However, failure is an integral part of innovation and an important part of learning. We learn best by making mistakes and improving on our attempts. We need to strive as institutions and individuals to feel it’s okay to try something new and not have it work, as long as you learn from the experience. Leading teams in this new normal requires executives who can establish psychological safety for their teams by demonstrating vulnerability such that their team members feel safe taking risks, failing, being wrong, and asking for help. This approach is new for many and may be uncomfortable. Our tendency as leaders to seek to establish ourselves as experts is also a challenge. There is an academic term known as “earned dogmatism effect” where—once earned or deemed an expert—we discard new information in favor of holding onto our perceived expertise. In a world of accelerated change, this is a real liability.
Learn to unlearn
Finally, we all need to learn how to unlearn. According to McGowan, unlearning is the process of letting go of old methods and the means of doing things so you can adopt new processes and methods. For example, transitioning from analog processes to digital processes requires unlearning; or shifting from one business model to another requires unlearning. We all have to be willing to let go of the ways “things always have been done” to adapt to the way things are being accomplished now.
Even more significant, we may have to let go of who we think we are. Our obsession over the last few decades of defining ourselves with a fixed occupational identity, evidenced by our colloquial greeting “What do you do?” can become a trap, preventing learning and adaptation in a world of accelerated change. In this world, our career arcs are longer by nature of expansive human longevity. Since the change rate is faster, we will experience more jobs across more industries making our ability to learn and adapt our single greatest competitive advantage.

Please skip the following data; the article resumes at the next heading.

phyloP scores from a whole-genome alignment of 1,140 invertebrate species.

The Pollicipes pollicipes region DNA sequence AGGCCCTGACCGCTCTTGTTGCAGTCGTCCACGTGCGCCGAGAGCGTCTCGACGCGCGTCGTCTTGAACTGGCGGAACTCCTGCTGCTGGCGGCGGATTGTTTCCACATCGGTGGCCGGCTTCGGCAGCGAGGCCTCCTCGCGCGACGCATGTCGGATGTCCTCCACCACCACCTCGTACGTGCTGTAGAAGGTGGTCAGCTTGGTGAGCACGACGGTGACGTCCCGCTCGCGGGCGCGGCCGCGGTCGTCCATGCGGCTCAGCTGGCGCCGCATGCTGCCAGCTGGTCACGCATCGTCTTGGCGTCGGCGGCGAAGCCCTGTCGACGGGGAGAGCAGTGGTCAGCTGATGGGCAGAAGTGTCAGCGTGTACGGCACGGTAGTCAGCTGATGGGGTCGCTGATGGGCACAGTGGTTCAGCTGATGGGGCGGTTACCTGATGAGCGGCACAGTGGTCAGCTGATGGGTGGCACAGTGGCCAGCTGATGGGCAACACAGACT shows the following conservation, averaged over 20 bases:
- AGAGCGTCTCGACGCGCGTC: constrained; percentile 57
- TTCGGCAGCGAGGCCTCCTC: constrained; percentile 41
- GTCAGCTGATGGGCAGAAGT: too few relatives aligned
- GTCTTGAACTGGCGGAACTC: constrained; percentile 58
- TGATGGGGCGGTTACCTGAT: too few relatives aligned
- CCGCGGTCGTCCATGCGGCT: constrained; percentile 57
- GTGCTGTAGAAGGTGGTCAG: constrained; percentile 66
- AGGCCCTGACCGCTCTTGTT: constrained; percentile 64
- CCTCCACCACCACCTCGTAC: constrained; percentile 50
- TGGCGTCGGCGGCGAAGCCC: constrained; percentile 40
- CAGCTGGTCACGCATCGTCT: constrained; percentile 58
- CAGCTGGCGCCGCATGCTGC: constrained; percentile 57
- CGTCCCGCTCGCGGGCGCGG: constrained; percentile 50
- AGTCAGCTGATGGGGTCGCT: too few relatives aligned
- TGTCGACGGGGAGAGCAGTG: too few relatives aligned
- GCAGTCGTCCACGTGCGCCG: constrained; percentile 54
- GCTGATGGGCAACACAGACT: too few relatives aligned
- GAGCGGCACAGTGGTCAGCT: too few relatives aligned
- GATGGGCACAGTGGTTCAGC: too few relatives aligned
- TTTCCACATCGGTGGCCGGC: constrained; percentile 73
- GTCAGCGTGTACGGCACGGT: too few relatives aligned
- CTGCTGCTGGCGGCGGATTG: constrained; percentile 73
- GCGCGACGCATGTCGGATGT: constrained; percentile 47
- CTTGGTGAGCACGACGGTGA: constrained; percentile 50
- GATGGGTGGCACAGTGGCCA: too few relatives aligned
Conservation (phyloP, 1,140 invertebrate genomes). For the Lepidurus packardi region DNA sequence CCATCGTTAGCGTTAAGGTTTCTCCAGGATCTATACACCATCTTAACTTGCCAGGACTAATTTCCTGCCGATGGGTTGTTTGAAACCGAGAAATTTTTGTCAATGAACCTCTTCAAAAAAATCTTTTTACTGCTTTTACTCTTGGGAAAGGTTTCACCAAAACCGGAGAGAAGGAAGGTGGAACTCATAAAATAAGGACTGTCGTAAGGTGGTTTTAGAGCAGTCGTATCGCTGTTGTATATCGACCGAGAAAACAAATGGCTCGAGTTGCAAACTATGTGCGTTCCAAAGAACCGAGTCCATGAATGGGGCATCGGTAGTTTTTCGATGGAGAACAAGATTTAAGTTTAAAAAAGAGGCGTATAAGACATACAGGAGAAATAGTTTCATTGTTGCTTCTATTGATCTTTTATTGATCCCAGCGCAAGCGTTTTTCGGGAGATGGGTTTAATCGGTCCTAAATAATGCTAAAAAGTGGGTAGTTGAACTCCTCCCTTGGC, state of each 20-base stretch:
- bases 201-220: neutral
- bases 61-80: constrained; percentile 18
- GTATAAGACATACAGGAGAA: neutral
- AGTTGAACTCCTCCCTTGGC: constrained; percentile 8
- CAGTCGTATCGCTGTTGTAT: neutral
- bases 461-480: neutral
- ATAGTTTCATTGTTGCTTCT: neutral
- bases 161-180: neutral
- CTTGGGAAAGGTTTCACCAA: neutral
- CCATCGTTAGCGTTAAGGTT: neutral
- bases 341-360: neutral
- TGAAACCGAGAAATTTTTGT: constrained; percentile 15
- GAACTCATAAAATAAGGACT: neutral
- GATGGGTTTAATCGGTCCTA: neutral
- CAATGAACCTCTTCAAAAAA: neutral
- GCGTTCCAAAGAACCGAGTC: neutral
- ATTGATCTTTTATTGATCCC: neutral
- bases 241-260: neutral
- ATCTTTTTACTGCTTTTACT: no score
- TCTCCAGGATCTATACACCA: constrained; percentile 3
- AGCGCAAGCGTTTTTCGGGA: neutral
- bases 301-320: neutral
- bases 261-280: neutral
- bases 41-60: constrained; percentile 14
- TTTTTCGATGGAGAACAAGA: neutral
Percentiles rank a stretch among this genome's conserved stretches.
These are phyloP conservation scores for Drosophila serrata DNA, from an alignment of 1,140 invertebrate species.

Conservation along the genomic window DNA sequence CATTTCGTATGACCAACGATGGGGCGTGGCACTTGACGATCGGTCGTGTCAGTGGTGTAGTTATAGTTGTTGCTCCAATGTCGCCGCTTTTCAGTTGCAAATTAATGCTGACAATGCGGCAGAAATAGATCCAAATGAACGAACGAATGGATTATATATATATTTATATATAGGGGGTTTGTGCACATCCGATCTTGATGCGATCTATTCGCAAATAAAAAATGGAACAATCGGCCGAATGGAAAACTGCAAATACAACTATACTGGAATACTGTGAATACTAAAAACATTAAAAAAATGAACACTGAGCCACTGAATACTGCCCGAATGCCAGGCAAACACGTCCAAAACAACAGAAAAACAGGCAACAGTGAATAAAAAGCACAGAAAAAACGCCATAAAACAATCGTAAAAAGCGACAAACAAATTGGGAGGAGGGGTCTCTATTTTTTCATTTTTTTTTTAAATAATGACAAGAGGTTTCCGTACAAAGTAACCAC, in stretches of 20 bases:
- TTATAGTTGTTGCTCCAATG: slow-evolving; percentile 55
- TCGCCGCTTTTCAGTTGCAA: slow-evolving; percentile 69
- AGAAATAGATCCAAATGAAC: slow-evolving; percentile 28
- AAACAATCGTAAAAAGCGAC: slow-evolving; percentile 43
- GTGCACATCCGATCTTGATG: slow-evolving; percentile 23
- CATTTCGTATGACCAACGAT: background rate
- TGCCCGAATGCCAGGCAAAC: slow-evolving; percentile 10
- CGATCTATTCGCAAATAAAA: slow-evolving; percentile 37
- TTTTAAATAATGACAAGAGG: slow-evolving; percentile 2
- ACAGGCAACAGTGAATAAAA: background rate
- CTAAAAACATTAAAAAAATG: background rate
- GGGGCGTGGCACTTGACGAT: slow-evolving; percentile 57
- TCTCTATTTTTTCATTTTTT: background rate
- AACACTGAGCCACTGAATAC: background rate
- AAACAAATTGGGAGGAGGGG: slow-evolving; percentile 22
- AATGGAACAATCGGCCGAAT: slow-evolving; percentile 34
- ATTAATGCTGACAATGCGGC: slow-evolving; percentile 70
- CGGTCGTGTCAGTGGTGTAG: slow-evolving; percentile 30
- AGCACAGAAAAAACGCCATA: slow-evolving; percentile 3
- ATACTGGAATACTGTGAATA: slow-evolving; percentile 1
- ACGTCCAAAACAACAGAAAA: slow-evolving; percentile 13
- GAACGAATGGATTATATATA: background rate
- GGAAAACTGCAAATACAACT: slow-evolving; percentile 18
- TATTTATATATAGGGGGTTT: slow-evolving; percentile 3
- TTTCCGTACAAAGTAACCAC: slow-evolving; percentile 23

Use learning as the new pension
If not, we’ll not only fall behind in our work and industries, we may fall into an identity crisis. Studies by IBM (NYSE: IBM) found in 2014 it took 4 days to close the skills gap; in 2018, that gap became 36 days. Looking across all Westerm European countries, that gap equals 14 to 16% of your time or a minimum of an hour a day to catch up with 2018. The World Economic Forum predicts in less than 3 years (by 2022) we may need 101 days a year or 45% of our time learning in order to keep pace with changes in work. When you consider what we put away for retirement (e.g., 14-16% of the money we make every day according to research by AARP and Fidelity,) Heather believes that “Learning Is the New Pension.”
In the end, the new work world may seem daunting but we have the skills to succeed. Thinking about humans today, we live in environments once considered uninhabitable by our ancestors. We forge technology tools that extend our human potential. Heather calls this approach the adaptation advantage. Schools, businesses, and individuals who are willing to adapt to a new learning mindset will thrive. This new mindset is one in which we continuously learn, focus on human skills, embrace failure in learning, and unlearn the old ways to let in the new.